I’ve been recently reading about doughnut economics – the economic concept around how we consume as a society. In essence, the idea of the doughnut is that we should aim for the ‘ring’ of a doughnut to be our level of consumption. Any less than this leads to a shortfall, causing lack of education, famine and disease. Any more leads to overconsumption, damage to our planet and climate and issues such as biodiversity loss.
A large portion of our economic indicators are based upon GDP growth. Over the last century, our main idea of measuring a country’s success is as to whether it has GDP growth or not. GDP has often been heralded as the mark of doing ‘better’, and it is only recently that we have started to question this whole concept in mainstream discussions. Arguments for higher GDP growth are also complemented by arguments of trickle-down economics, i.e. that GDP growth will lead to benefits for the wider society. Unfortunately, modern society has shown that in reality an unbelievable amount of wealth is owned by the top 1%, who according to Inequality.org own approximately 43% of the wealth of the world, which rather than reduce, has actually increased.
We are now seeing a shift in perspective on how we view our economy starting to emerge. The doughnut leads us to think more holistically about our effect on a planet, and instead think about other measures such as wellbeing, happiness and sustainability. This is still quite a mindset shift which will need to take place – the idea that our aim may be to increase wellbeing but to not increase GDP (or even decrease) still feels like a radical idea. After all, we want to grow, get bigger, better and stronger.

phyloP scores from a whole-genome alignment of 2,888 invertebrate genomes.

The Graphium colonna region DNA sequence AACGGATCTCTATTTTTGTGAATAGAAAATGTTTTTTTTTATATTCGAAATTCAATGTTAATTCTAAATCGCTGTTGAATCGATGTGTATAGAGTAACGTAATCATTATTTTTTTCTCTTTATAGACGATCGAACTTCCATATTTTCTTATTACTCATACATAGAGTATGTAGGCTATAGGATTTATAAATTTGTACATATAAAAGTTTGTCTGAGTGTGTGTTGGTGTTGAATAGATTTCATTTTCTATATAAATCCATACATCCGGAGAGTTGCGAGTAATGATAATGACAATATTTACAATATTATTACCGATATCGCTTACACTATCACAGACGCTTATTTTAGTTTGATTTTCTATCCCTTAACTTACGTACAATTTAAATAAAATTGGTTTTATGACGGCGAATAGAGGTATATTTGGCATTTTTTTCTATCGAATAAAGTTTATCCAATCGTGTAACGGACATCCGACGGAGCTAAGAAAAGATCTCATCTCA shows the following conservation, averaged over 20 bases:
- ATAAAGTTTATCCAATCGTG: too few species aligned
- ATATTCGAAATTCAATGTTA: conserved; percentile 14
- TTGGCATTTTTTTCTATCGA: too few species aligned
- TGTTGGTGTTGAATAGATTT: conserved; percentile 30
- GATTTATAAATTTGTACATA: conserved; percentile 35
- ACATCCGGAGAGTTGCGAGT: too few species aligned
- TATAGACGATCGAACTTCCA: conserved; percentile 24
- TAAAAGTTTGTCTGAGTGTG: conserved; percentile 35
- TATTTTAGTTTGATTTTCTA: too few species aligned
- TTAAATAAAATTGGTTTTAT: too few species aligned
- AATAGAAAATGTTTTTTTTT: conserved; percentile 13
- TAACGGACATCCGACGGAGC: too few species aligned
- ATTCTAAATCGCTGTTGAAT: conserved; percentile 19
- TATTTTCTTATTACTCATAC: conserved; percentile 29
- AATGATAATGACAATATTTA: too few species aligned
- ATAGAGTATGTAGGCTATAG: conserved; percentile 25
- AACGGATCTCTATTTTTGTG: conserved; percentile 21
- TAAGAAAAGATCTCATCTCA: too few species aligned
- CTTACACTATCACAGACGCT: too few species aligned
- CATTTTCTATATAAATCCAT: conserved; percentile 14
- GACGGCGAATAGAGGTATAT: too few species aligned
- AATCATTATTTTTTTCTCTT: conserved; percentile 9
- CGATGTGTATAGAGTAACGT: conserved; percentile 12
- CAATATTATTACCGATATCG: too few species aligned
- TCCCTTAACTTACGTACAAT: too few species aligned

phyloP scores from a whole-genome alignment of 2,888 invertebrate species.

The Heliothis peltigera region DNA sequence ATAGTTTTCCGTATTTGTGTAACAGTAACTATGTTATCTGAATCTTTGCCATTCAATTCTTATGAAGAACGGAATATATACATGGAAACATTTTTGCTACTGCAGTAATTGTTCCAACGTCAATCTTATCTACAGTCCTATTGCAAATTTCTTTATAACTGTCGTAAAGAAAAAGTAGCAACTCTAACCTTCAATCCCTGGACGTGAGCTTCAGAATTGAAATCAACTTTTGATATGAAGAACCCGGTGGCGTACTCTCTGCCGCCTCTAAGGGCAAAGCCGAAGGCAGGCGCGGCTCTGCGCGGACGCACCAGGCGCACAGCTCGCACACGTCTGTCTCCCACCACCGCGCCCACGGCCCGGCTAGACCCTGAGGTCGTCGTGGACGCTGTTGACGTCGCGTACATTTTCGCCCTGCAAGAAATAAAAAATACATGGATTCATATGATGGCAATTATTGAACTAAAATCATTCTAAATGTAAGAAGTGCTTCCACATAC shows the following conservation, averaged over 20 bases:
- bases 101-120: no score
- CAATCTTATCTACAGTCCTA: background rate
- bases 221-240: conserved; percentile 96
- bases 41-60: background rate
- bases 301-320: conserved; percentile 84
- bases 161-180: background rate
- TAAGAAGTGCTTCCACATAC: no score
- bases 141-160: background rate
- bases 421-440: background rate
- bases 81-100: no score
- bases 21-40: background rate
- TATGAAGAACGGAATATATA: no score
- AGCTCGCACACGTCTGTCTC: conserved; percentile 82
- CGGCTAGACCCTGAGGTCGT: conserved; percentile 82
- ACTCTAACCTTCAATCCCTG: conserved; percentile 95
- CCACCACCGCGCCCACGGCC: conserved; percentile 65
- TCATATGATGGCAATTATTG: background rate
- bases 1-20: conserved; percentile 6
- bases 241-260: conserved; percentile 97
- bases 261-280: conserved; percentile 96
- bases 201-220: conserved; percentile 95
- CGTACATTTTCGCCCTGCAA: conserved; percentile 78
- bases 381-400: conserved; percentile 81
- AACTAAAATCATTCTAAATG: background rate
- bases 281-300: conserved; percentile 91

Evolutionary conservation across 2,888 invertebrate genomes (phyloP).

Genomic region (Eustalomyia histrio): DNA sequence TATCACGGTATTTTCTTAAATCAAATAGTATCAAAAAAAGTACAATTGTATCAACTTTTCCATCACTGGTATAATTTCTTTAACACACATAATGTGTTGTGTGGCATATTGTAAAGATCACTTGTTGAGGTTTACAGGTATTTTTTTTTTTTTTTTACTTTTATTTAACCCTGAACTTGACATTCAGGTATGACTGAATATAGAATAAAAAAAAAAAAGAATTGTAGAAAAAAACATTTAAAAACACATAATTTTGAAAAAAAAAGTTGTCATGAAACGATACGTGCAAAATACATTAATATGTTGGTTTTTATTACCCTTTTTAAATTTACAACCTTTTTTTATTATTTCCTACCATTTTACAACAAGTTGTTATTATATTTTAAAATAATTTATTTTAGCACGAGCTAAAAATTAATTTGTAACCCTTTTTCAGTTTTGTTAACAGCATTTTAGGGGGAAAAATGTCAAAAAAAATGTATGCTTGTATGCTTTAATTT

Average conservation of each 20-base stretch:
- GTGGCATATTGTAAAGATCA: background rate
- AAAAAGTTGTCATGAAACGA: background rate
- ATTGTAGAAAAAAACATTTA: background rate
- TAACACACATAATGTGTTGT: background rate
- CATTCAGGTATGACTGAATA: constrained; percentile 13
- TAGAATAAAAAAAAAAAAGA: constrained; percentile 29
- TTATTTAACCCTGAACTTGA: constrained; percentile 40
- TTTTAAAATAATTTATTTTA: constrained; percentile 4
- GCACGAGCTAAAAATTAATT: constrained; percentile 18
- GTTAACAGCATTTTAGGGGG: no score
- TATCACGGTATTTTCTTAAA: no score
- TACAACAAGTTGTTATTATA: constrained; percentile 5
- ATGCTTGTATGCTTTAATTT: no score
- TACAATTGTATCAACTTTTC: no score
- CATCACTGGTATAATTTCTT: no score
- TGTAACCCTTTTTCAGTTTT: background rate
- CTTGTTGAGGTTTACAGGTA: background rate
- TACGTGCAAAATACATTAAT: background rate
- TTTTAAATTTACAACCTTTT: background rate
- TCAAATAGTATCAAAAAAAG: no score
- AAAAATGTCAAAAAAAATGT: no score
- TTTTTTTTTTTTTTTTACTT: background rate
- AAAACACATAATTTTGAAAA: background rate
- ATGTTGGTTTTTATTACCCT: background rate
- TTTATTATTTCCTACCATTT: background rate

This wider economic debate got me thinking about the idea of growth itself, including from our own perspective on personal development. As a coach, we often love using the word growth as a strong visual image of improvement – it harks to our childhood where we grew to fully formed adults. And yet, this obsession with the idea of growth may actually be unhealthy. After all, do I need to grow? My waist size certainly doesn’t!
I think our strong attachment to the idea of growth can mislead us. From an economic perspective, it can give the idea that getting bigger is always a positive thing, which furthermore trumps any other economic or social considerations. From a personal development perspective, the idea that we need to grow and ‘get better’ is often quite inhibiting when what we really need to do is take a step back and reflect – (One of the most common coaching techniques is even called ‘GROW’ which probably doesn’t help!). This can often reflect itself in the aims of a development conversation – to get a promotion, higher salary or be more productive.
What we are often aiming for is a change, transition or transformation of our behaviour. This is often difficult as it makes us re-evaluate what is important to us, and how we may act in our day-to-day interactions. However, when we constantly frame this in the idea of ‘growth’ we can build an element of guilt into this – if we are not constantly improving day by day we are failing in our quest to become ‘better’.
Even as a coach, I can fall into the trap of wanting to see either myself or the people I coach get better and more productive. This frames my own thinking – for example that ‘things will get worse before they get better’ and that the period of uncertainty is a bad thing when first starting a coaching relationship which questions underlying assumptions. Rather, it would help us all to see this as part of a journey towards development which gets us to where we want to go. We do actually see this take place as time goes on with coaching clients – when the goal starts as being more productive or a promotion, it often transcends this to something deeper, such as what the individual’s values and goals are, and what would lead to them being happy or fulfilled. The solution rarely is actually is about having ‘more’ to find fulfilment, instead it’s something ‘different’.
So I’m looking to reframe my own thoughts around growth. Whilst it can be a helpful concept in certain circumstances (e.g. when you are a child and looking to grow physically) when the word is overused it can often bring in underlying context which can often be unhelpful as it builds an assumption that ‘better’ is more, and faster, and this is often not the case.
I would love to hear your thoughts about how you frame growth, and whether you agree (or disagree!) with my thinking.